Essex: New chief constable set to earn £190k

Stephen Kavanagh, currently Deputy Assistant Commissioner in the Met, is to be the new Chief Constab

Stephen Kavanagh, currently Deputy Assistant Commissioner in the Met, is to be the new Chief Constable for Essex - Credit: Archant

THE new police chief constable of Essex is to earn more than £190,000 per year when he takes up the post next week, the police authority has confirmed.

The remuneration package for incoming Stephen Kavanagh, who starts work on May 7, is £192,163 and includes allowances.

It is at the top end of the available pay scale.

The total is slightly less than current Chief Constable Jim Barker McCardle’s package, which was £201,555 in 2011/12 including pension contributions.

The remuneration for chief constables is subject to the provisions of the Police Act 1996, the Police Regulations 2003 and subsequent amendments and determinations by the Secretary of State.

Essex’s recently-elected Police and Crime Commissioner Nick Alston has the power to set the chief constable’s basic pay within a 10% range, but only at the time that the appointment is made. Mr Alston said Mr Kavanagh was an “exceptional police officer” who currently holds an important position as deputy assistant commissioner in the Metropolitan Police Service and deserved to be paid at the top end of the scale.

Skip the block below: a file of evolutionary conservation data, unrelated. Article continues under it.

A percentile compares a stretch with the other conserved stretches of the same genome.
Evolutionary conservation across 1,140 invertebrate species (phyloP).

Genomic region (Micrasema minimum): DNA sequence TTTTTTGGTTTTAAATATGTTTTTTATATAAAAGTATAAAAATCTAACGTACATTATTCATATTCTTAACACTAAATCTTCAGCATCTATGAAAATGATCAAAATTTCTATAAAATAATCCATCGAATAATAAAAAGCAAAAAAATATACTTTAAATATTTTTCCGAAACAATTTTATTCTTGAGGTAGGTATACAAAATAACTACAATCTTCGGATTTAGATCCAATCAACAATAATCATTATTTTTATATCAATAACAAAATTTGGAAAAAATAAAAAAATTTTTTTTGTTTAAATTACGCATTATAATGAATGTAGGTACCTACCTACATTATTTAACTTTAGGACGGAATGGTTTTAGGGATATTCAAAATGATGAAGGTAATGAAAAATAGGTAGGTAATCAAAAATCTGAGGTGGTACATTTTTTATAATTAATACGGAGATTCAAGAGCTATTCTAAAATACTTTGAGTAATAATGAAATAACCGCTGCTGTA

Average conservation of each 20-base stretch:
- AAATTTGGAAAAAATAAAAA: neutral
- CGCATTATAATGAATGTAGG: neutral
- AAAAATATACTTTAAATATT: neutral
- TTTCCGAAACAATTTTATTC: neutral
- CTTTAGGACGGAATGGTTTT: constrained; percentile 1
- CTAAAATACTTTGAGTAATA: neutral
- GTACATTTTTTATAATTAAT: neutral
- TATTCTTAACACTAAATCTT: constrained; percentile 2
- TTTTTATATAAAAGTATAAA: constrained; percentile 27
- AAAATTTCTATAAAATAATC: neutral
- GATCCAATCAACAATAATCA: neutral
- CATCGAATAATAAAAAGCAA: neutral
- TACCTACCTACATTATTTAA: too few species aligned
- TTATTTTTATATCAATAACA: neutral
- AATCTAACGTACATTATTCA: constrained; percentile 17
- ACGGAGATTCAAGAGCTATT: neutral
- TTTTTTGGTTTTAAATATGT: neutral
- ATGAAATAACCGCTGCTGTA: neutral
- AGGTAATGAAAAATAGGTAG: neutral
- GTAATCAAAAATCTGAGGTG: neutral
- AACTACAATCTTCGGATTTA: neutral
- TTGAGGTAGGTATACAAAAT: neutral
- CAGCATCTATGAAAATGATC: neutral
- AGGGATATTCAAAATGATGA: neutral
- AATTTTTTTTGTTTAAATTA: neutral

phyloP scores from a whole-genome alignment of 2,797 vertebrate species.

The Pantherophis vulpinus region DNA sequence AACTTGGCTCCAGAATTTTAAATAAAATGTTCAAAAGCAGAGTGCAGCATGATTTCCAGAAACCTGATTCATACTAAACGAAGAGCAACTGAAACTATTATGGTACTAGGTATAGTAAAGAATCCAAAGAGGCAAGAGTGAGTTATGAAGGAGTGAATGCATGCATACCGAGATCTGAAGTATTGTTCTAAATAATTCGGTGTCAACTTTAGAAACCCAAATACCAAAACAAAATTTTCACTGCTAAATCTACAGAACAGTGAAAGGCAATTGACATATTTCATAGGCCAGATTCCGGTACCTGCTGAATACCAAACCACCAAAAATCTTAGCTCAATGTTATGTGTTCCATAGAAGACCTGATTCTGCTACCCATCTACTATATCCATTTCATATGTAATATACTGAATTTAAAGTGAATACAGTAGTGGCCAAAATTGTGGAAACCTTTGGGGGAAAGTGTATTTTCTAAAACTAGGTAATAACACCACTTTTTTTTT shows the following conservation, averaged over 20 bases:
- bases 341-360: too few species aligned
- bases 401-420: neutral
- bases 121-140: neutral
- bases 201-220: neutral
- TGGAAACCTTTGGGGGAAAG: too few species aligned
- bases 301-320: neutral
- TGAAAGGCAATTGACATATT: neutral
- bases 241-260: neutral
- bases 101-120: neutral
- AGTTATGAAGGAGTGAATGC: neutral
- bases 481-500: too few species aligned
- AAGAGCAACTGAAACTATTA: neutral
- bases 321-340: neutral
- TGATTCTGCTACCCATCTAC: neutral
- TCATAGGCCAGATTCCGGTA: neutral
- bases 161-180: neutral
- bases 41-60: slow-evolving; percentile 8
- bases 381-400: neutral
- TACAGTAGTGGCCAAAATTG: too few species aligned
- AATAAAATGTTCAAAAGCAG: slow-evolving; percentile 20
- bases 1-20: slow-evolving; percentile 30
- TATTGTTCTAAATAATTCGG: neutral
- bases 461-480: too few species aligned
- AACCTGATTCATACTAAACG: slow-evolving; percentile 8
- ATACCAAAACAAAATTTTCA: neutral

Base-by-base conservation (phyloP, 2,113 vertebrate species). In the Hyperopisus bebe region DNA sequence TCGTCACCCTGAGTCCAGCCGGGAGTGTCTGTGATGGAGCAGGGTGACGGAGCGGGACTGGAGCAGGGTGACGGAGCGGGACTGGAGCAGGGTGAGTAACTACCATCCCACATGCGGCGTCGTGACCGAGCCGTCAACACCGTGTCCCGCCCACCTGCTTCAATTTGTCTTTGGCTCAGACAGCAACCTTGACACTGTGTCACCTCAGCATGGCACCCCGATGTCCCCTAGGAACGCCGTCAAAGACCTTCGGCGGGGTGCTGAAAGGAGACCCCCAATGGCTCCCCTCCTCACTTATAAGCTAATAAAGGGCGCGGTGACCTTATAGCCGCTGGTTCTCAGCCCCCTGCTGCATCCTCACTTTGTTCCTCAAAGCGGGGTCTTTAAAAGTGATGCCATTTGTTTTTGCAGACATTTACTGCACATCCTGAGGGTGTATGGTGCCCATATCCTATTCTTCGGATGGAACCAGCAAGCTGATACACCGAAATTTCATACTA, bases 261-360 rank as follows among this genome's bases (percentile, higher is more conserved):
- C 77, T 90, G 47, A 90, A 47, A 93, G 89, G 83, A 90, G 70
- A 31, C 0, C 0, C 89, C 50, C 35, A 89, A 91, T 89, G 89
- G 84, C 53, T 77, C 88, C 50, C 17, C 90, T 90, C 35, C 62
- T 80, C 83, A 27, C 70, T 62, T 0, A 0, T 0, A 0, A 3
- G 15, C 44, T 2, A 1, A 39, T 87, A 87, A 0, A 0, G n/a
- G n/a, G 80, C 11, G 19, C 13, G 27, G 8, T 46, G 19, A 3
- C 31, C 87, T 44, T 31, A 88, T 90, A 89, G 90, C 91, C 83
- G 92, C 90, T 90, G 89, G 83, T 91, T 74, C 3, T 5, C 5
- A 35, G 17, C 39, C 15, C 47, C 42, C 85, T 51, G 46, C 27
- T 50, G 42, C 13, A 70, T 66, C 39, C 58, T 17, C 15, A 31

He said: “During the selection process, Stephen’s passion to lead Essex Police for a full four years and to serve the people of Essex was crystal clear.

Most Read

“We had an outstanding field of candidates, of whom Stephen was the very best. Therefore, I have decided to use the discretion given to me under the legislation to ensure that Stephen is remunerated at the top end of the agreed national range.”

He added: “Essex Police is one of the largest employers in Essex, and I find it hard to imagine a more important job than keeping us all safe. I am confident that Stephen will work tirelessly on behalf of the people of Essex.”

In addition to his salary, all Essex Police officers of assistant chief constable rank and above are entitled to a flat rate allowance of 15% of salary. As Mr Kavanagh began his police service prior to September 1, 1994 he is also entitled to a housing allowance.

Sir Bob Russell, MP for Colchester, said he was pleased that Mr Kavanagh would be earning slightly less than his predecessor.

He said: “While many people, myself included, do question why the chief constable of Essex should be paid more than the Prime Minister, at least in this instance the salary is comparable, if not slightly less, than the chief constable he is taking over from.”

Eleanor McGrath, campaign manager of TaxPayers’ Alliance, added: “At a time when Essex Police are having to make some tough spending decisions, it’s important that the chief constable is not immune from having to find savings.

“Taxpayers expect the new chief constable to head a force which keeps them safe while delivering value for taxpayers’ money, protecting frontline officers and cutting out unnecessary bureaucracy.”